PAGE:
Another mosaic from Kykkos Monastery of St. Luke showing the icon to the Theotokos, and the Theotokos blessing it (taken from:
Fresco from Decani Monastery depicting the translation of the Relics of St. Luke the Evangelist (taken from:
On a side note, in 1992, then Metropolitan Ieronymos (now the Archbishop of Greece) made a formal request to the Catholic Archbishop of Padua to return a significant portion of the relics of St. Luke to his tomb in Thebes. This ended up prompting a large scientific endevour to determine if the relics in St. Justina's Church in Padua are really those belonging to the Evangelist. After many investigations, including DNA analyses (which linked the remains to someone of Syriac origin; St. Luke was born in Antioch), C-14 dating, and measurements of the lead sarcophagus, which actually matched the dimensions to the milimeter of St. Luke's tomb in Thebes, it was determined that there was significant scientific evidence that these remains belonged to St. Luke. To honor the Metropolitan's request, the Archbishop of Padua gave the Church in Thebes a rib from St. Luke, and the one closest to his heart. Thus, the Tomb of St. Luke in Thebes also bears a portion of his holy and grace-filled relics. For more information see
May St. Luke the Evangelist intercede for all of us and help us!

Icon of St. Luke the Evangelist (Icon courtesy of used with permission)

Stichera Tone 8. What may we call you.
What may I name you, Apostle? Heaven, for you declared the glory of God. Lightning, for you irradiate the world by your illumination. Cloud, that rains down divine streams. Mixing-bowl overflowing with the inspired wine of wisdom, wine that makes hearts glad. Intercede that our souls may be saved.

How may I now address you, O inspired by God? River, coming forth from Paradise for us. Ark of the covenant which Christ laid down. Beacon, blazing with spiritual light. Lamp, that irradiates the Church. Bread of life, divine table, cup of divine drink. Intercede that our souls may be saved.

What titles may I address you by, Inspired of God? Disciple, for you to us you proclaimed the good tidings: Christ. Physician, for you heal the passions of our souls. Lamp, blazing with spiritual light. Base and foundation of the faith, for it was you who traced out for us the all-revered Gospel. Intercede that our souls may be saved.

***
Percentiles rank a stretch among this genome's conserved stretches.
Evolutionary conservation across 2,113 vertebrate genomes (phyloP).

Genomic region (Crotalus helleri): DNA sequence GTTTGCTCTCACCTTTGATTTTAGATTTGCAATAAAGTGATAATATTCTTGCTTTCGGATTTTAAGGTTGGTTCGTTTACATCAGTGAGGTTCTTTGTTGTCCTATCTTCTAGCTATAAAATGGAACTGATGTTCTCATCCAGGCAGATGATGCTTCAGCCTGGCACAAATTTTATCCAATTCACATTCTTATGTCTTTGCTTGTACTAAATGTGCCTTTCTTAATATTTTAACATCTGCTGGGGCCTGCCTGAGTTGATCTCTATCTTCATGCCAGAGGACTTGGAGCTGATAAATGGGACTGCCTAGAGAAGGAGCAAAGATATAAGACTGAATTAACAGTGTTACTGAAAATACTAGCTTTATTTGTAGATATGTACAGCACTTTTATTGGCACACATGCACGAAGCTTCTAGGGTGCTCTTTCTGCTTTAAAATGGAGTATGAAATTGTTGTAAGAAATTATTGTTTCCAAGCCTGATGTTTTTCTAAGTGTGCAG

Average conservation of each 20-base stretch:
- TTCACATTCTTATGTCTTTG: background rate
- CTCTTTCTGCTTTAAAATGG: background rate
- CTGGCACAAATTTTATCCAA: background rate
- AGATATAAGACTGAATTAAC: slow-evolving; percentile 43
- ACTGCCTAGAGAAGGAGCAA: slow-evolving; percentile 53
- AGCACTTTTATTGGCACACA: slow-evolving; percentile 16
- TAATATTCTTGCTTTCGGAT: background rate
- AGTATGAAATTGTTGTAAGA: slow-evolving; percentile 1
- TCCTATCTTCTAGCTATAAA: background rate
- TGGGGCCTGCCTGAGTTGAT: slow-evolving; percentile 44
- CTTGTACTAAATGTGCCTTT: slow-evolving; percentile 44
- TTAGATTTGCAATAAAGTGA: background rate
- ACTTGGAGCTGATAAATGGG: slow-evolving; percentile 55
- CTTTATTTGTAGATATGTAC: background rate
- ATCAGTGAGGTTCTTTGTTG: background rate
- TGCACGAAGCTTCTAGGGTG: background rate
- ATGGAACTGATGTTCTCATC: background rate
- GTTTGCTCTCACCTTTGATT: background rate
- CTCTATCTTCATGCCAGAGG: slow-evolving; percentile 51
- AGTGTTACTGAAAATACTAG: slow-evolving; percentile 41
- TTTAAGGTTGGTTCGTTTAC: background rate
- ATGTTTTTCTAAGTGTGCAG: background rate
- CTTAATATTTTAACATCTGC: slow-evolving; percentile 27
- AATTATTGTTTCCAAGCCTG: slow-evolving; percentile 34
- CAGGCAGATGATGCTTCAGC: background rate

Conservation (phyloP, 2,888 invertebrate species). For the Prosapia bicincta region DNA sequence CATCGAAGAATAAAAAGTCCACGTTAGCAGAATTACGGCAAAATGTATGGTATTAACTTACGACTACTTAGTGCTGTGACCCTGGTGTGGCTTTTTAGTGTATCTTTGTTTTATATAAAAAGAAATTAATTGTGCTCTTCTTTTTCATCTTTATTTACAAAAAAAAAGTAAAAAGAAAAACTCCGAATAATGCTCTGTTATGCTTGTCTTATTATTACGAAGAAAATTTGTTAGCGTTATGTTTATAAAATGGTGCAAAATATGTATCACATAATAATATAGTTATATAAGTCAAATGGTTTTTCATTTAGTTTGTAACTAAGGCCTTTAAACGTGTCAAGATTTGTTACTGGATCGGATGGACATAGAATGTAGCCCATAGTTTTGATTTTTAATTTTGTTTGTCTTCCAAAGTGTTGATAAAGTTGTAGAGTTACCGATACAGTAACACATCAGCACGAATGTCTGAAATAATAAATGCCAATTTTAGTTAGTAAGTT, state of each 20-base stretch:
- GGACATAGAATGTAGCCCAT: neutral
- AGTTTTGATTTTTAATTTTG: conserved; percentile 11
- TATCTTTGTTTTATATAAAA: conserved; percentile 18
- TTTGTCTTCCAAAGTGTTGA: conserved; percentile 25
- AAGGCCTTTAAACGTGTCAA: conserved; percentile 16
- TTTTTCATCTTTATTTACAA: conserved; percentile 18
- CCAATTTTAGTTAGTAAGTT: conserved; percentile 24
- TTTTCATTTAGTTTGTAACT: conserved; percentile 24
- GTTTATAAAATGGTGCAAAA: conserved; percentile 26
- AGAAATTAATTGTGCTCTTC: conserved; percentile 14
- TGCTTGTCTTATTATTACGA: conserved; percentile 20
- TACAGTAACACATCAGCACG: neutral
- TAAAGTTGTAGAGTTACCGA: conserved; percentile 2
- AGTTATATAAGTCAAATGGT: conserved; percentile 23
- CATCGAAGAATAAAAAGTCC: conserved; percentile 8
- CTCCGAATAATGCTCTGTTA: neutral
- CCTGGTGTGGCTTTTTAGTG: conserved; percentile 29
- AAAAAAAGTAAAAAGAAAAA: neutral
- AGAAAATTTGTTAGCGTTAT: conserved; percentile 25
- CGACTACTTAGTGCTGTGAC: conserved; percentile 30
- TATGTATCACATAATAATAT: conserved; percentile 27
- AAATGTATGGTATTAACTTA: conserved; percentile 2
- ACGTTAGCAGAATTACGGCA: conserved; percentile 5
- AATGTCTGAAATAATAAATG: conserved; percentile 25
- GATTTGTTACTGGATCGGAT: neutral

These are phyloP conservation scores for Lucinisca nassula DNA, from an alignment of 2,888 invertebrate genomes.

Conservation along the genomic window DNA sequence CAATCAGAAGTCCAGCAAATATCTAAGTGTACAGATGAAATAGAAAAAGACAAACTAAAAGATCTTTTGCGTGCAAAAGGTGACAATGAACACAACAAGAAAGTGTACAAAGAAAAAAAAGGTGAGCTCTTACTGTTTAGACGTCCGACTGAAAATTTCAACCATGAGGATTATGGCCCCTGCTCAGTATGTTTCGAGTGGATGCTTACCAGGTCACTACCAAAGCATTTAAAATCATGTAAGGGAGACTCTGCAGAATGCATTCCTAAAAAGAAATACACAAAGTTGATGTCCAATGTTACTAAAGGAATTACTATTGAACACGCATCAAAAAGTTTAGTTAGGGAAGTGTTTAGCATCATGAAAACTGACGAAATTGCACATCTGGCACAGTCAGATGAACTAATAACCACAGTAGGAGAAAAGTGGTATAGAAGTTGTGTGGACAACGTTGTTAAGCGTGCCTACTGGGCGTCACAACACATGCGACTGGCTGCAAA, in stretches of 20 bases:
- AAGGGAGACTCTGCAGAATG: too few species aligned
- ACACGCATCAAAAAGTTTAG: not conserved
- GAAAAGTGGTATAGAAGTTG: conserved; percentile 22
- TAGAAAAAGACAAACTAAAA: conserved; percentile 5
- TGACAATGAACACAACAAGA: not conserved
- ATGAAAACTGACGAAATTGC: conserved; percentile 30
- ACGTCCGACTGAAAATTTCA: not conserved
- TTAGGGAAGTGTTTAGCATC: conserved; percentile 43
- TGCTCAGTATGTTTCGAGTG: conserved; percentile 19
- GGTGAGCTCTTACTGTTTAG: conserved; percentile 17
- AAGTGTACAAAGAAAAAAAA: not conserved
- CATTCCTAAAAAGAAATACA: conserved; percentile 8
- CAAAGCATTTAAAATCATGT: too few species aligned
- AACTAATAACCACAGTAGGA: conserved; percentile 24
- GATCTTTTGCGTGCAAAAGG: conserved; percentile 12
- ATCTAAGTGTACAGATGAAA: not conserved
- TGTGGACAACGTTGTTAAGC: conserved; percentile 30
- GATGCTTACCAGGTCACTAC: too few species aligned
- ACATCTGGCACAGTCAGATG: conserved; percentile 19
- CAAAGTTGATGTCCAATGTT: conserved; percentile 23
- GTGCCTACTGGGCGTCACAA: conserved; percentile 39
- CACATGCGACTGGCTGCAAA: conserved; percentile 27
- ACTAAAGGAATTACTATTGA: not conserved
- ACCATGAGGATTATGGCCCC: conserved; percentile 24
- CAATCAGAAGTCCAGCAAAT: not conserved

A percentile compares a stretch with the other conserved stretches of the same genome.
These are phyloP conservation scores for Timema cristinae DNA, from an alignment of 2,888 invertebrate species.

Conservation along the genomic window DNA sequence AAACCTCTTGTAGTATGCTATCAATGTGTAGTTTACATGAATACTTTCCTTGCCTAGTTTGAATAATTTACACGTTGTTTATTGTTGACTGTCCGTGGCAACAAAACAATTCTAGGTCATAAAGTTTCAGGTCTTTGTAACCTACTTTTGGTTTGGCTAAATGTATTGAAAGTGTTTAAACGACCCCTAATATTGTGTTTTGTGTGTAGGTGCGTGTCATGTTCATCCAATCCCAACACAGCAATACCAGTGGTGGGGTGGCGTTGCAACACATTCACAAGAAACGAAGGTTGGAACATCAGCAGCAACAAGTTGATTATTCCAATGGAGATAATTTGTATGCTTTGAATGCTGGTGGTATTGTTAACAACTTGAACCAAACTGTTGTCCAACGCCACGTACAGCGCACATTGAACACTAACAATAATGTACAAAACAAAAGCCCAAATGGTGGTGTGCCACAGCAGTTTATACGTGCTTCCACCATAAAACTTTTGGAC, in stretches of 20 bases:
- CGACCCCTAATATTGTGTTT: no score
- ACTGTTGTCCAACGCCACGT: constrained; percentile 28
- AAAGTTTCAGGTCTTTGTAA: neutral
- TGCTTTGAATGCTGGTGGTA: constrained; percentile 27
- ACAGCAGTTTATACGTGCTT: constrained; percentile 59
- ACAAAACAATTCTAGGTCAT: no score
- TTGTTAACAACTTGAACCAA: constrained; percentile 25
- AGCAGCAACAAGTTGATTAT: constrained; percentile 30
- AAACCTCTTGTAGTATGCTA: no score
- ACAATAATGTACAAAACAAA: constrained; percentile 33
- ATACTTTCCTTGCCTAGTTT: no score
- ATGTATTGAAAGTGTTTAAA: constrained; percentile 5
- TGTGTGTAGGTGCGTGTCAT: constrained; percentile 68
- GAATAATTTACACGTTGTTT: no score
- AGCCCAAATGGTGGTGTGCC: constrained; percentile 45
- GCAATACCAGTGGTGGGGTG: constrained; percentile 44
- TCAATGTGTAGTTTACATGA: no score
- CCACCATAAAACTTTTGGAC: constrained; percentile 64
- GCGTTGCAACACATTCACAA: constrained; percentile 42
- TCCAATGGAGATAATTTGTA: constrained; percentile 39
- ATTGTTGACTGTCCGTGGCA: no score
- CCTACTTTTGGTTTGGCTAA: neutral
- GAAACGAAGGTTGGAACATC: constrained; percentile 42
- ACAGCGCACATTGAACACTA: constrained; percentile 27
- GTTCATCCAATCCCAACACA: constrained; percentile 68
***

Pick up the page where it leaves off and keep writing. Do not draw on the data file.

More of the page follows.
Apolytikion. Tone 3.
Holy Apostle and Evangelist Luke, intercede with the merciful God to grant our souls forgiveness of sins.

(translated by Fr. Ephraim Lash:

St. Luke the Evangelist, with scenes from his life (
Through the prayers of our Holy Fathers, Lord Jesus Christ our God, have mercy on us and save us! Amen!


Karen Beaumont said...

I was wondering if you would be willing to share the Emmaus icon with me for my Facebook page and possibly for my blog. Karen Beaumont

Aditya said...
This comment has been removed by a blog administrator.
Agioi_Anargyroi said...

Regarding the icon, it's not mine, so I can't give permission to use it or not. However the link to where I found it is provided, and I don't remember seeing anywhere on the site that its use should be restricted.

And as I mention on the sidebar: "Comments that are irrelevant to the topic of the post will be deleted."

Leslie said...

Hi Agioi,
Did you visit the church of St. Luke and his tomb in Thiva personally? I am planning a trip to Greece in September and would like to visit this church but cannot find it on a map. Do you have any information about its location?

Thank you,

Agioi_Anargyroi said...


I have not had the blessing of visiting the tomb of St. Luke the Evangelist. I wish that things work out for you on your upcoming trip.

From what I can glean online, the church of St. Luke the Evangelist (where he was buried) is in the 1st Cemetary (i.e. the Old Cemetary) of Thebes (Thiva).

Here is a picture that someone posted online linked to a map:ΘΗΒΑ-ΕΚΚΛΗΣΙΕΣ-ΕΥΑΓΓΕΛΙΣΤΗΣ%20ΛΟΥΚΑΣ%20(ΠΑΛΑΙΟ%20ΚΟΙΜΗΤΗΡΙΟ%20ΘΗΒΑΣ)

It appears to be at the intersection of "Oplarchegou Vogle" and "Anapafseos" streets.

Leslie said...

Thanks very much! That map is exactly what I needed!


Knowledge said...

You can share it with her because these are not the original images. These are replicas that have lightened to look white. Look up Black Madonna and Jesus and you will see most of these images in it's original state. The Black Madonna (Mary) is who the Pope prays to.

Knowledge said...

You can share it with her because these are not the original images. These are replicas that have lightened to look white. Look up Black Madonna and Jesus and you will see most of these images in it's original state. The Black Madonna (Mary) is who the Pope prays to.